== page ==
|art © Edward Gorey|
|art © Edward Gorey|
See notes if you are unsure about what an adjective or adverb is, or what tense to use.
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Exquisite Corpses is a word game invented by the Surrealists in Paris during the 1920's. It is not a game as such, but a way of discovering accidental poetry.
To play, four or more people are each given a pencil and paper. Each secretly writes down an ajective, folds the paper to hide it and passes it to the next player. Each player then writes a noun, folds the paper, passes it on again, and so on through the sequence adjective, noun, adverb, verb, adjective, noun. When the sentences are complete, they are passed on once more and then read out. The two "the"s can either be added by the players at the appropriate moment, or inserted by the reader.
If you only have four or five players, you could drop the adverb, as ideally each player will only contribute one word to the finished sentence.
If you only have two or three players available, you could try another Surrealist word game called "Definitions". This game only requires two players. Each player writes down a request for the definition of something, such as "What is love?" or "What does the future hold for me?". The question is folded over and the paper is passed on. Each player then writes out the definition of something, such as "A small domesticated animal" or "Hydrogen and oxygen". The papers are then passed once more and read out. This leads to constructs such as, "Q: What is love? A: a small domesticated animal". A little care is needed when playing this game. Think of requesting a definition, rather than asking a question. "Which actor won an Oscar for True Grit" is no good. "What is an actor?" is fine.
Submit one word at a time for the catagory you select. If you are submitting a verb-phrase, such as "went to", or adjective-phrase, such as "bright blue", you should submit both the words at once.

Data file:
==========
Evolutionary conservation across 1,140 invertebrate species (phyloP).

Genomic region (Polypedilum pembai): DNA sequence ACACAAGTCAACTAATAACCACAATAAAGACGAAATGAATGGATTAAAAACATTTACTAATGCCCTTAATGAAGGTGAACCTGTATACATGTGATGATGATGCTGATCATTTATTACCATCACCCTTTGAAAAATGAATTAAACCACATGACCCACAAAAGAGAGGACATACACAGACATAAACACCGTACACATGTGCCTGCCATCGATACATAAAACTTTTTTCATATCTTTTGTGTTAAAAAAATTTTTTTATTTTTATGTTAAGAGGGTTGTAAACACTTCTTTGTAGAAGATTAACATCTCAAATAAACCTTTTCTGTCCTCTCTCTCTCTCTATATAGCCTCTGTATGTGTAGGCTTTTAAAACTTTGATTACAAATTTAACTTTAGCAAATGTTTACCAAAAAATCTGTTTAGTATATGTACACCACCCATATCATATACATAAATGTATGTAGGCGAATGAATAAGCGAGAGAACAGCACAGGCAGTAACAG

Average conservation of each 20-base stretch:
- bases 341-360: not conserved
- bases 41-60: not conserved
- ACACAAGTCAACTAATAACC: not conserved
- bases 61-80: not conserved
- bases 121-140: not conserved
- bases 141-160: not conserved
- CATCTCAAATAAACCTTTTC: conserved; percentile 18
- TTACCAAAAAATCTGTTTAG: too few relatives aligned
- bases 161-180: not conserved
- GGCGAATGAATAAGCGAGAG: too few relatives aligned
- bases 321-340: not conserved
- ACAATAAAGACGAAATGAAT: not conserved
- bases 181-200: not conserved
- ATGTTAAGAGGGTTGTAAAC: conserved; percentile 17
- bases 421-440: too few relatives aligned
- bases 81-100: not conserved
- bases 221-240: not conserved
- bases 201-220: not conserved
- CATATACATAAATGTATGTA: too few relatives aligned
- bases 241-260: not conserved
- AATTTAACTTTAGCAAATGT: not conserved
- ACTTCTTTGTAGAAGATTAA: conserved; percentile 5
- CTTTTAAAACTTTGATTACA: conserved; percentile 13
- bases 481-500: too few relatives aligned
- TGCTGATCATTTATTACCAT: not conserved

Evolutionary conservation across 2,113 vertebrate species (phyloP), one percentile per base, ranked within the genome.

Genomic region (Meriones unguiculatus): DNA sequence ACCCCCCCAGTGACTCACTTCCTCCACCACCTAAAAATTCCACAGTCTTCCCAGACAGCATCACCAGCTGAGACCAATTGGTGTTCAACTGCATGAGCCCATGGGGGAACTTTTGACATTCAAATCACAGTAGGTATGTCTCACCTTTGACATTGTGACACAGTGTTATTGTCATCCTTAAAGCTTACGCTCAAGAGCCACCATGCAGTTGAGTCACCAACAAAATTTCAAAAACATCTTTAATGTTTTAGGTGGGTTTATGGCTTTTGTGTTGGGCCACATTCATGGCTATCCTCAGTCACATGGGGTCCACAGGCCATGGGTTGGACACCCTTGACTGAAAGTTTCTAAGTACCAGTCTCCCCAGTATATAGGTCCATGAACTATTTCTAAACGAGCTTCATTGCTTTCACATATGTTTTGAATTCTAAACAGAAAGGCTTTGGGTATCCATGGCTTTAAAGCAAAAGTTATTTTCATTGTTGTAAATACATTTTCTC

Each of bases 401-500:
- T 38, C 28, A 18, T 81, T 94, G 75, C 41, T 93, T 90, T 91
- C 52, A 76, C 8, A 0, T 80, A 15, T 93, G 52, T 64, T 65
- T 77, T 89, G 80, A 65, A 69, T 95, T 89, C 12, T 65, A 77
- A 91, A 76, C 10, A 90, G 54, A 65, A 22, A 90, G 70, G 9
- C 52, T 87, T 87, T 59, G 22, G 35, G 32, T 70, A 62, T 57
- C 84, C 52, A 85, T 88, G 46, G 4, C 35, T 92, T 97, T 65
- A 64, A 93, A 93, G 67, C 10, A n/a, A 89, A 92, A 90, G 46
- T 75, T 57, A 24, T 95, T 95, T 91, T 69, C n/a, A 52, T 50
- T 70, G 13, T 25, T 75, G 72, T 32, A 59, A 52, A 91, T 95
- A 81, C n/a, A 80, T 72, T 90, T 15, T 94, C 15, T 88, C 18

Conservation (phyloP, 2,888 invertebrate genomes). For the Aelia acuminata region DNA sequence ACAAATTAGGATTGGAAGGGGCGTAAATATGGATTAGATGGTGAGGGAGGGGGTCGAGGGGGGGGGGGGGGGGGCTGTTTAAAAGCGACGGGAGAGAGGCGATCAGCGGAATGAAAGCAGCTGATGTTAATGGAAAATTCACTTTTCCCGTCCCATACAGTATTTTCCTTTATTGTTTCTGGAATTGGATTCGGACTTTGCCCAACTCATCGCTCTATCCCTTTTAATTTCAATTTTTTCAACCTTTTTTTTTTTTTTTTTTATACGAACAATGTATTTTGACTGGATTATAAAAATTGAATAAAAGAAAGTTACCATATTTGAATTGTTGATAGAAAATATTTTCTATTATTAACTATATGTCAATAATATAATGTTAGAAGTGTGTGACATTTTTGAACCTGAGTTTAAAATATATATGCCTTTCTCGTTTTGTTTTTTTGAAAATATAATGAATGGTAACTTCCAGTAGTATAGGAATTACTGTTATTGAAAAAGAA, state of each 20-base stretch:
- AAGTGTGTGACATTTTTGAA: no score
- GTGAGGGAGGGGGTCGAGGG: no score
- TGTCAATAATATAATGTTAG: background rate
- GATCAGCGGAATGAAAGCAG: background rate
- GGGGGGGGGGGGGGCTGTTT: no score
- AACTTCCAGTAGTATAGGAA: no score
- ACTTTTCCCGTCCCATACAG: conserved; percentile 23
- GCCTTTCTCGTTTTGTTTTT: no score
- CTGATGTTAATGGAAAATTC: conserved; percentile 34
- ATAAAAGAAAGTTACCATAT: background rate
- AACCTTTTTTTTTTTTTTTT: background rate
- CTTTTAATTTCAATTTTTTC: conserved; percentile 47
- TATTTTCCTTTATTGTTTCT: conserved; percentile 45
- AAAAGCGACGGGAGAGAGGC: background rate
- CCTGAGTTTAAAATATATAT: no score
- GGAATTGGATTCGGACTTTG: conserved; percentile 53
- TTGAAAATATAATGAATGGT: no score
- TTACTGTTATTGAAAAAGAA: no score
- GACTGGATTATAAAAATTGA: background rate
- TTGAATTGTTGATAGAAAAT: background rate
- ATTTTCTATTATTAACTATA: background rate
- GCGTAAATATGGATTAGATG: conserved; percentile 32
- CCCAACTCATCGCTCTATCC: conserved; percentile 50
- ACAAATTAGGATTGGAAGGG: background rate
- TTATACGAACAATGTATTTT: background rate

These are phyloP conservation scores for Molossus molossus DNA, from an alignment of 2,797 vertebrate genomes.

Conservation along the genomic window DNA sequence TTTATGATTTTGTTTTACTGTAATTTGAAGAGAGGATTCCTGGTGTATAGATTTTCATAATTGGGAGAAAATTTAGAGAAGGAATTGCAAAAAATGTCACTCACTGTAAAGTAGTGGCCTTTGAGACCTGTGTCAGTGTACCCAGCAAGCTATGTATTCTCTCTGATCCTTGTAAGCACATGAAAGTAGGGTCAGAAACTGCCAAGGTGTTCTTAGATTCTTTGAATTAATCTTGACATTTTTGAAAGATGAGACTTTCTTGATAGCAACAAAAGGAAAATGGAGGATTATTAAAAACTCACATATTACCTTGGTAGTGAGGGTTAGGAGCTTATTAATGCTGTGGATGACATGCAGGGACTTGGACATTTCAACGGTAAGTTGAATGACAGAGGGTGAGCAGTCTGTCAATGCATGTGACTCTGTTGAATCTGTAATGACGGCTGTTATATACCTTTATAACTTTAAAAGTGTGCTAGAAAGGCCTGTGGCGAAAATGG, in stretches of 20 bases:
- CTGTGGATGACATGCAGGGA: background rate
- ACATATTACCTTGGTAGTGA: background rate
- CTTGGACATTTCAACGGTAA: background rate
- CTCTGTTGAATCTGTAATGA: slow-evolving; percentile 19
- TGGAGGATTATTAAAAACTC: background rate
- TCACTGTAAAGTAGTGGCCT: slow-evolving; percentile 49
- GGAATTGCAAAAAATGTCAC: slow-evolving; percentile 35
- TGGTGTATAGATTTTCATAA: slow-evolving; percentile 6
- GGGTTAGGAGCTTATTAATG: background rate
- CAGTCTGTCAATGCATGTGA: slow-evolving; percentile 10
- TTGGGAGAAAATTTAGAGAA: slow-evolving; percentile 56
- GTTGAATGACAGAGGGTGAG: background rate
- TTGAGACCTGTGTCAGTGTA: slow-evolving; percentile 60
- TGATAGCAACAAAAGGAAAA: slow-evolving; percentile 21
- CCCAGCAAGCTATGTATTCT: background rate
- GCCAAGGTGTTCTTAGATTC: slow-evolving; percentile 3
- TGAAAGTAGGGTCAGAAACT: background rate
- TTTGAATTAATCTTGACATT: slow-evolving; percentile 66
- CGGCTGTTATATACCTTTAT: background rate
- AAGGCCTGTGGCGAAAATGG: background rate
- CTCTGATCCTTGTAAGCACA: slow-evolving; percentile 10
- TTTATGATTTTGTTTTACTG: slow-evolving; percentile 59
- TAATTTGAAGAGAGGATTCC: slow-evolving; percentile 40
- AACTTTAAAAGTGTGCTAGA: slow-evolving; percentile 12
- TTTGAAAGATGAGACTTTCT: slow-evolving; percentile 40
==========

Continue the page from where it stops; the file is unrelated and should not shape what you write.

Duplicated words will be rejected, and you will be told whether your word has been accepted or not.
An example Exquisite Corpse would be: "The purple (adjective) clown (noun) finally (adverb) ate (verb) the careful (adjective) watch (noun)".
I don't know how to describe tenses, but if you stick to the tense used in the above example you can't go wrong.
Avoid verbs like "walked", unless you append "around" to it, or something similiar. The verbs need to be actions performed on or towards another party, rather than being entirely personal. So "thought about" rather than "thought".
Submitted adjectives and nouns may turn up in either the first or second occurence. There is no need (and nor is it possible) to submit them twice.
Do not submit the definate articles ("the") - these are added by the program.
Words that describe things.
Examples: yellow, dimly lit, dirty, jealous, talkative, defeated, murdered.
Words that are things.
Examples: dog, storm, lamp-post, god, flood, stampede, mob, idea.
Words that describe the way you do something.
Examples: gently, greedily, solemnly, noisely, adversely.
Words that describe doing something to something else.
Examples: cleaned, went to, murdered, loved, thought of, forgave, chased.